The EEOC will continue their litigation and these recent results highly suggest that companies and organizations should utilize third-party background screening companies.
Waltham, MA (PRWEB) October 19, 2015
In September of 2015 BMW settled with the Equal Employment Opportunity Commission’s lawsuit over the alleged illegal and unlawful use of criminal history reports as part of an employment screening process. This action initiated in 2013.
From JDSupra.com (Oct. 06, 15):
On September 8, 2015, BMW Manufacturing Company, LLC entered into a consent decree with the EEOC in which it agreed to pay $1.6 million to African-American employees whom the company failed to rehire in 2008 due to their criminal histories. The EEOC sued BMW in 2013, alleging BMW's criminal background check policy prohibited employment of individuals with convictions for certain crimes, regardless of when the conviction occurred or whether it was for a felony or misdemeanor. (1) Case number. 7:13-cv-01583
This action is likely to further embolden the EEOC in pursuing litigation against companies over misuse of criminal history records.
Adam Almeida, President and CEO of CriminalBackgroundRecords.com states: “The use of criminal history reports has been commonplace in employment screening for many years, until recently when Ban-the-Box legislation eliminated the question of criminal history from applications and changed when a question of criminal past could be asked, thereby creating confusion over the use of criminal histories. The EEOC as part of being tasked with enforcing Civil Rights legislation has pursued litigation over alleged discriminatory use of criminal history information.”
But the EEOC does not always win in court. Recently the EEOC lost a case over discrimination and criminal history reports.
In the case of Freeman v. EEOC (Case Number, RWT 09cv2573, US District Court for District of Maryland) a federal judge ordered the EEOC to reimburse Freeman for legal fees after failing to prove their case.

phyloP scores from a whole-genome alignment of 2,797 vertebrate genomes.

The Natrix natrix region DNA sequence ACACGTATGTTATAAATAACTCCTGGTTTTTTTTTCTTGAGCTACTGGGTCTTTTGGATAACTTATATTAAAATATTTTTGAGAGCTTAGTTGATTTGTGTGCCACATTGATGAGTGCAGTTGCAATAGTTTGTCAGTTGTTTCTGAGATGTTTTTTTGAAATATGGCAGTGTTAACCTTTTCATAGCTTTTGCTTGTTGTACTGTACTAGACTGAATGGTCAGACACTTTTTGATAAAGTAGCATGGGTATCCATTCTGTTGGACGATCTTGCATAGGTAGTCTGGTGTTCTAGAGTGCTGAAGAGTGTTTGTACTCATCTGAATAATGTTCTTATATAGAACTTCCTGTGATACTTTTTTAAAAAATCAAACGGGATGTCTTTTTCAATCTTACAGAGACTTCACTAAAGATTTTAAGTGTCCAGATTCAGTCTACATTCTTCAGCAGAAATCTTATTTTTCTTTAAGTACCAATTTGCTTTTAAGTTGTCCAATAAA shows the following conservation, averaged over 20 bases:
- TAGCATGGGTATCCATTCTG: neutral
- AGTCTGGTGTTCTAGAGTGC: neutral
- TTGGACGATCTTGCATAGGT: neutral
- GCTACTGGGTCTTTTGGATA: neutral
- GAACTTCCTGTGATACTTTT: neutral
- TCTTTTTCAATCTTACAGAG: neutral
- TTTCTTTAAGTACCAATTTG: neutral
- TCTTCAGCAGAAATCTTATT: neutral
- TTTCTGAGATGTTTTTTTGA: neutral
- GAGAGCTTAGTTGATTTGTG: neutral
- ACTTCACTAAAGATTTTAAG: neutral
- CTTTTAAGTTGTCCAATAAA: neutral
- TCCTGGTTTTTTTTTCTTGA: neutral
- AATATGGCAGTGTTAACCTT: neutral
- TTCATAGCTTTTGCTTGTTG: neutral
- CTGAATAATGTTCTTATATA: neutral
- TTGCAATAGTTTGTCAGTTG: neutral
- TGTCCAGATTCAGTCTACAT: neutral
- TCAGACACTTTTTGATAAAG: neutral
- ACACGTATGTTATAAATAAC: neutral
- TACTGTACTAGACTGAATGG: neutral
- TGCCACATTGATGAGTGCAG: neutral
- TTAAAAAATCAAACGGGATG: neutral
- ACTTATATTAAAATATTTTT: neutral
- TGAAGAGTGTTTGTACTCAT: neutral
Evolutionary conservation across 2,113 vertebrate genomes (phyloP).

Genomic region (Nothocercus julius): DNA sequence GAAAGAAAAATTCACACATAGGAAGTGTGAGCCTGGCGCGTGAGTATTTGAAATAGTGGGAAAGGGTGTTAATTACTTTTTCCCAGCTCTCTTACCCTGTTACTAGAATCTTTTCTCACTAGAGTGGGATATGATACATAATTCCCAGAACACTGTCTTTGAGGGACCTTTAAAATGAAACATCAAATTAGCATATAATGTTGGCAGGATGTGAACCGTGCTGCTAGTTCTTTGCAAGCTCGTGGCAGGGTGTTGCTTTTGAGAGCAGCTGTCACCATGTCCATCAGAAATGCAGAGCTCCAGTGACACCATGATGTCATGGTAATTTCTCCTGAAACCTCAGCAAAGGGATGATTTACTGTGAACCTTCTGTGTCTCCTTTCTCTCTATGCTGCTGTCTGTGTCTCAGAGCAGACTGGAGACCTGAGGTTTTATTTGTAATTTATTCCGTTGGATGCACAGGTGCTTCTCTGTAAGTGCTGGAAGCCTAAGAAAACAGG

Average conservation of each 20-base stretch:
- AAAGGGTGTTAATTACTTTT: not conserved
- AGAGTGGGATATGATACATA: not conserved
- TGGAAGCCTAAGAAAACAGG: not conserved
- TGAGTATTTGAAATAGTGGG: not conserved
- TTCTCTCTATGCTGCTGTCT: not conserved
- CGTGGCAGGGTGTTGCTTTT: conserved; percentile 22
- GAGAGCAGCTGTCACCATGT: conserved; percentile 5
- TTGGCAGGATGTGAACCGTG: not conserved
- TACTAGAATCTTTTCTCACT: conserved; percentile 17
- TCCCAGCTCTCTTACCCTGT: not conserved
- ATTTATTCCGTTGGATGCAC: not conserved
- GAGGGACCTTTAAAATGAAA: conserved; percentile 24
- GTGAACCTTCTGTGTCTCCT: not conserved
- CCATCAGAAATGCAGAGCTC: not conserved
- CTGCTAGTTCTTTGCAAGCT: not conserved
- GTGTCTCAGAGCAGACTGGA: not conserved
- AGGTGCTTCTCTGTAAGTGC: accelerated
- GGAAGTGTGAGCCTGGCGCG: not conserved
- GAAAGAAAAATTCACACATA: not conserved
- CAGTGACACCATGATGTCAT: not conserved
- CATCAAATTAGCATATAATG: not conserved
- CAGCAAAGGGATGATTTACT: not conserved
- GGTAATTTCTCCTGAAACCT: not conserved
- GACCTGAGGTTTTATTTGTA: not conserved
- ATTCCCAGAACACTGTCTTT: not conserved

From Lexology.com (Sep. 29, 15):
Although, the Court recognized the validity of evaluating whether an employer’s background check policies had a discriminatory impact, it found the EEOC’s analysis and statistics so unsound that—after its 2013 decision to exclude the EEOC’s expert reports and rule in Freeman’s favor, and after the Fourth Circuit Court of Appeals upheld the decision earlier this year—it awarded $938,771.50 in attorneys’ fees to Freeman. (2)
Regardless the outcome one thing remains clear: The EEOC is not afraid to pursue legal action.
From the National Law Review (Sep. 14, 15):
The upshot of these cases – despite their vastly different outcomes – is that the EEOC shows no signs of abating its uber-aggressive stance toward credit and criminal background checks. If your company uses such checks to screen applicants (often a logical and necessary step), pay close attention to casting too wide a net and make sure the filtering criteria is tailored to the position in question. (3)
Almeida states: “The EEOC will continue their litigation and these recent results highly suggest that companies and organizations should utilize third-party background screening companies in order to remain compliant with Federal and state law and, potentially, avoid costly legal action.”
CriminalBackgroundRecords.com is a third-party pre-employment background screening company staffed with highly trained investigators that can create custom background screening programs designed to remain compliant with local and Federal law.
Case number for EQUAL EMPLOYMENT OPPORTUNITY COMMISSION, Plaintiff, v. BMW MANUFACTURING CO., LLC Defendant, 7:13-cv-01583-HMH-JDA, US District Court for District of South Carolina, Spartanburg Division
Case number for EQUAL EMPLOYMENT OPPORTUNITY COMMISSION, Plaintiff, v. FREEMAN, Defendant, RWT 09cv2573, US District Court for District of Maryland